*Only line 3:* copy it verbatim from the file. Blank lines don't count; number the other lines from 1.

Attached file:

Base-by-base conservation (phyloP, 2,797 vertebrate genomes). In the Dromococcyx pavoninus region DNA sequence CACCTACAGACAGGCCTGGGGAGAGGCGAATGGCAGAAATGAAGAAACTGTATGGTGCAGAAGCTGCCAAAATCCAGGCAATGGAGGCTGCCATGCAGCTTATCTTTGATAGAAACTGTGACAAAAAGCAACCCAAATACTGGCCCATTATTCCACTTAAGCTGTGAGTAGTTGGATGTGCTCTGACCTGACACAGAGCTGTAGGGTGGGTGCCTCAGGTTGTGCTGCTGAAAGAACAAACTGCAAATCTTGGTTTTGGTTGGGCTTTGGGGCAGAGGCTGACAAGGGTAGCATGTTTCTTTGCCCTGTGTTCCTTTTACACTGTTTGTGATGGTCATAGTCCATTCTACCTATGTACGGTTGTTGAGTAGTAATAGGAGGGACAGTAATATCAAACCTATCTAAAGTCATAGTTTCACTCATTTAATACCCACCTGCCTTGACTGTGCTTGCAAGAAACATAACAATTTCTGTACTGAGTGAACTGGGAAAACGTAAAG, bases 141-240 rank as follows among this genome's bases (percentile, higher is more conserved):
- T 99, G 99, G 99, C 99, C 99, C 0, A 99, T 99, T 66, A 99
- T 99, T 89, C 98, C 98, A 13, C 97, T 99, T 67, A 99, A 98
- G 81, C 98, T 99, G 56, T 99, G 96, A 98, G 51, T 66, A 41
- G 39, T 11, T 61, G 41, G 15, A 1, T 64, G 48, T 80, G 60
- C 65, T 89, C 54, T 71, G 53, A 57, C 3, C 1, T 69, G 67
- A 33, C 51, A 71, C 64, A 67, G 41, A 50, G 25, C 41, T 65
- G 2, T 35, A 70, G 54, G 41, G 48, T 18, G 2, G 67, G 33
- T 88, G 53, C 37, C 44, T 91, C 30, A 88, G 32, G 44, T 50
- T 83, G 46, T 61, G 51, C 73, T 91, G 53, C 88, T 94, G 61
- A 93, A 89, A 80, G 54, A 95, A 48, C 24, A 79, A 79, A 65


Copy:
- T 99, T 89, C 98, C 98, A 13, C 97, T 99, T 67, A 99, A 98